Hammett: “The Diamond Wager”

DFW Oct 19 1929It’s been over two years since Terry Zobeck did a quick run-through of how many Hammett stories had seen print, that far, preparing himself to dive in to check on editorial meddling by Frederic Dannay. Of all the stories then known, one was still lost — and two more had never been reprinted.

“The Diamond Wager” is one of the two, and I notice that Evan Lewis has tracked down a copy of the issue of Detective Fiction Weekly it appeared in and tossed some scans up on his blog. If you’re curious, hey. . . .

Evan mentions that Vince Emery has pushed a theory that the story isn’t, in fact, terrible — that it is a highly clever satire by Hammett of the Gentleman Thief sub-genre of crime fiction, blah blah blah. I’ve personally had Vince try to sell me on this idea. Sorry. Yeah, it might be some experiment trending in that direction, but it just doesn’t work for me at all. A dud.

If you didn’t know Hammett wrote it, you’d never know Hammett wrote it.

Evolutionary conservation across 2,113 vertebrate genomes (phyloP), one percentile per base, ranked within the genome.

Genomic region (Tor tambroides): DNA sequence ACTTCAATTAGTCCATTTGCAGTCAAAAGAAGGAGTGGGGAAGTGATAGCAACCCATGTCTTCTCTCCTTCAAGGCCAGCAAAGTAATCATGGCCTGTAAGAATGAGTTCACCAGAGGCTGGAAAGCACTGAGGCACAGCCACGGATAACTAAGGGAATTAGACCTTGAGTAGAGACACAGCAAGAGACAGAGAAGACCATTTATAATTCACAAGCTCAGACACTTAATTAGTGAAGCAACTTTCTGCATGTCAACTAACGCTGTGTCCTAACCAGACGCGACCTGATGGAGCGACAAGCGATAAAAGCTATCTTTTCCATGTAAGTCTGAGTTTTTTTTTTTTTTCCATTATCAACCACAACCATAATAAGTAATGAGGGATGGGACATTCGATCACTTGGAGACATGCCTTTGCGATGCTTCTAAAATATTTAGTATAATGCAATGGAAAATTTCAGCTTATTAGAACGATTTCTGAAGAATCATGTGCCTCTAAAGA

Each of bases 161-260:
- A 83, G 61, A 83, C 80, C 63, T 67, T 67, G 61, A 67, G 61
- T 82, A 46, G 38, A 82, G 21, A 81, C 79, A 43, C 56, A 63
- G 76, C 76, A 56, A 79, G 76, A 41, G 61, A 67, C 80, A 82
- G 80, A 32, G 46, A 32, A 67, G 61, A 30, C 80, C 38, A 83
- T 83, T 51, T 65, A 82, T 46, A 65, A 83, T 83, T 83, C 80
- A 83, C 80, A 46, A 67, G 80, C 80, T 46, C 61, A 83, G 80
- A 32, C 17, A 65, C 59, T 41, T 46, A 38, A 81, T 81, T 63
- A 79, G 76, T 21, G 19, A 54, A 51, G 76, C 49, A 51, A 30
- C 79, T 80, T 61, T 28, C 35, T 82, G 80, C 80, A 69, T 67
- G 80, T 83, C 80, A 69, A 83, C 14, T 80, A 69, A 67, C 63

What Hammett did at his best was carve out something new, not just try to replicate the standard stories other people were writing in the era, so he could sell to this pulp or that pulp. If that’s all he’d attempted, we wouldn’t be on this subject today.

(The same idea came up during the last PulpFest, on the panel about Robert E. Howard. By the end of his brief life Howard had managed to break into better pulp markets such as Argosy, crafting stories — such as “The Dead Remember” — which would pass muster with the best material in those pages. But if that’s all he’d done, Howard would be just another forgotten if major pulpster, writing fiction that met the needs of the audience of that day, and not ours. Because he broke free and created his own sub-genres — Sword-and-Sorcery, the Weird Western — Howard remains current, and highly influential.

(I thought of this idea again as I glanced last week over reviews of Man of Steel, where some complained that Superman in this latest version is just too brutal, too dark. Guess those folk never read my “The Dark Barbarian” from 1984, where I laid it all out. Instinctively, Robert E. Howard understood a dark reading of pop culture was the reading to have — maybe some day films of Conan will catch up with what he was doing in the 1930s. Meanwhile, his influence spreads ever wider, even unto Superman.)

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